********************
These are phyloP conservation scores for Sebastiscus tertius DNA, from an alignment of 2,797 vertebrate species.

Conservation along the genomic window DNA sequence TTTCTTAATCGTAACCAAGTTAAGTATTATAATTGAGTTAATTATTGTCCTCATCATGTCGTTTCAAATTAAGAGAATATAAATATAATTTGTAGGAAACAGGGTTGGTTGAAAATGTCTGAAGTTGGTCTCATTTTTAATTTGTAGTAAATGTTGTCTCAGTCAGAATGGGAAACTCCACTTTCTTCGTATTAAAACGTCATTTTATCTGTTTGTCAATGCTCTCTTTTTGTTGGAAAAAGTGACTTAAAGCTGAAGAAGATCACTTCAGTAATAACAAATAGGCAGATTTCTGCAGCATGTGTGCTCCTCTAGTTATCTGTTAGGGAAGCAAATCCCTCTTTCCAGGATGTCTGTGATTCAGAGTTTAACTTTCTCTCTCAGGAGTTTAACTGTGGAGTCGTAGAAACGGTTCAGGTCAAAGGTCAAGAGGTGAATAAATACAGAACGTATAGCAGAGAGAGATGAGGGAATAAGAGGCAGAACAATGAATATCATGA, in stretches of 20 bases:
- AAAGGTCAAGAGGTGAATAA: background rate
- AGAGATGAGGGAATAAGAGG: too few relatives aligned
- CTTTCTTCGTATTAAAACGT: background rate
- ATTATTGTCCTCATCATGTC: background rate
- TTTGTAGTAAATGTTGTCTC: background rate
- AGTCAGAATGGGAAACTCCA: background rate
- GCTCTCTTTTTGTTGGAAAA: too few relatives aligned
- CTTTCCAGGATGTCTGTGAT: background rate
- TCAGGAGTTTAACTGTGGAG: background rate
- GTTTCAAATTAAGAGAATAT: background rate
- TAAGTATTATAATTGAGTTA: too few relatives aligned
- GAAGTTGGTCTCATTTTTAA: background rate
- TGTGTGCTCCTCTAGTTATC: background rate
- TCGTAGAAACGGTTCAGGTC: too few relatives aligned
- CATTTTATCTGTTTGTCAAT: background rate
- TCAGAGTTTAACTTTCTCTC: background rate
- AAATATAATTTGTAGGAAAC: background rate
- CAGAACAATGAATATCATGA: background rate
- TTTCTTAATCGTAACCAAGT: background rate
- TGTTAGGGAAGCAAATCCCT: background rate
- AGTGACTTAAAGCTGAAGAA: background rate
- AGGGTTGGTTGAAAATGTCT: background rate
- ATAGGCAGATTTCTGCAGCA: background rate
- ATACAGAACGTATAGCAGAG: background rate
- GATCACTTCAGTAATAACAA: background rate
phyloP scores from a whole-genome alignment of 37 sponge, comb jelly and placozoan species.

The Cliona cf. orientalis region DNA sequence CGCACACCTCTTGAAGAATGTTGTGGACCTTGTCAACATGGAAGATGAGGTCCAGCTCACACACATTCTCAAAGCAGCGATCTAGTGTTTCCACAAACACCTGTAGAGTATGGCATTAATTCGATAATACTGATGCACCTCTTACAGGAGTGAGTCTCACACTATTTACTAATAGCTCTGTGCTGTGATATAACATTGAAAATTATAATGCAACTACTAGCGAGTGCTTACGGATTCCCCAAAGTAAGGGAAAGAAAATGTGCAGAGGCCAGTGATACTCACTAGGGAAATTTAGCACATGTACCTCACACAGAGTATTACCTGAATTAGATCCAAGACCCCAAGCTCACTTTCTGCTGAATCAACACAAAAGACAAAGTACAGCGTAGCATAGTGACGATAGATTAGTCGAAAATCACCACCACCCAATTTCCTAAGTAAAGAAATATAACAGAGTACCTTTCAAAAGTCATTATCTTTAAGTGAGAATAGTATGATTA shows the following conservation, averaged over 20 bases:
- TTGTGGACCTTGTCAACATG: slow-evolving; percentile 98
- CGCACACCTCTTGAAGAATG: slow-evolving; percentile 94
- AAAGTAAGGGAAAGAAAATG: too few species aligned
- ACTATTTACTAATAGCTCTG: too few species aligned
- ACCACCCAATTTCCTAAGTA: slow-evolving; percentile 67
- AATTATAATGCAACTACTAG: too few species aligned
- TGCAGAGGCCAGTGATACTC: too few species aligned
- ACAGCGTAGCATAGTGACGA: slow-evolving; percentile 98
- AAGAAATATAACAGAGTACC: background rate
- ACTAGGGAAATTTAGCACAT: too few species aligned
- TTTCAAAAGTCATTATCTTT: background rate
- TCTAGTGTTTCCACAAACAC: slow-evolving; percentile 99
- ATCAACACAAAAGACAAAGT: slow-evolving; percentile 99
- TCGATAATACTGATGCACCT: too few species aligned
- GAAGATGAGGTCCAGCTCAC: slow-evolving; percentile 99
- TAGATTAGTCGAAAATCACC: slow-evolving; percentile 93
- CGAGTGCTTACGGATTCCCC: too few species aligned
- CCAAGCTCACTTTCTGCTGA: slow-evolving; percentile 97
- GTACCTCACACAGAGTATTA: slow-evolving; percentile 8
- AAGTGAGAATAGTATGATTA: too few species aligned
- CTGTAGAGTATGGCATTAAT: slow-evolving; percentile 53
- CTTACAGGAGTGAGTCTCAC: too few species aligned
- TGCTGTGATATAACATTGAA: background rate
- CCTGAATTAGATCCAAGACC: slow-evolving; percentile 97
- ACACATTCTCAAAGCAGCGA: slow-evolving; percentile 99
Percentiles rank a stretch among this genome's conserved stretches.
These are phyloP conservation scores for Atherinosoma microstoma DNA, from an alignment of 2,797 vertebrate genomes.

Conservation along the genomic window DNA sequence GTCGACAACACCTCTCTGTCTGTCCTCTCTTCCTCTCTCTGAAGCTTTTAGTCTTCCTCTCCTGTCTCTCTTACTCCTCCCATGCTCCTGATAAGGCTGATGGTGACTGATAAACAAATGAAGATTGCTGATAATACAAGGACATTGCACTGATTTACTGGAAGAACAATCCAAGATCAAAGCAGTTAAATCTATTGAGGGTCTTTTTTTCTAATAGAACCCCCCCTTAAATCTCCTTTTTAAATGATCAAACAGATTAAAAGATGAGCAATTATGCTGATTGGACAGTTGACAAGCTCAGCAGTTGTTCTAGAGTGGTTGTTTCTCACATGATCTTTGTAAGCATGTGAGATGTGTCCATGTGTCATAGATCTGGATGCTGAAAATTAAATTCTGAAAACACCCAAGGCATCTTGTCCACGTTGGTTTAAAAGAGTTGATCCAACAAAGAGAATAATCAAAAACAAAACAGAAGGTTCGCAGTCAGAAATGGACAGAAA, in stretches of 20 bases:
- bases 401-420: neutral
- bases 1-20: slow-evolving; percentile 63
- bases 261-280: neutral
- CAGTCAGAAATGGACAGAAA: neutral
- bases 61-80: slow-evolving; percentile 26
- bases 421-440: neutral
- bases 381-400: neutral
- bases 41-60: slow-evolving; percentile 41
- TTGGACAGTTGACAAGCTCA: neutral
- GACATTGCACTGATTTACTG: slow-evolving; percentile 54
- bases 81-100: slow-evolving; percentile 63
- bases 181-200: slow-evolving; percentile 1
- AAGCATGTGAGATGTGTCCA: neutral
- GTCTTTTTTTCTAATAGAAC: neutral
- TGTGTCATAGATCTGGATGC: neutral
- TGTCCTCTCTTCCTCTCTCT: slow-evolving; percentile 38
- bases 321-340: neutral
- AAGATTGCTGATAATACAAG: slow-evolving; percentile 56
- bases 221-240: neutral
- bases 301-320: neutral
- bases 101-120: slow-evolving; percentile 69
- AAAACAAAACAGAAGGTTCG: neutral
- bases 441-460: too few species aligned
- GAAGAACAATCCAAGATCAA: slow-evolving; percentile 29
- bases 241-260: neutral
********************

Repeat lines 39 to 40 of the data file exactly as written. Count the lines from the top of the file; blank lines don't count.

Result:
- ACTAGGGAAATTTAGCACAT: too few species aligned
- TTTCAAAAGTCATTATCTTT: background rate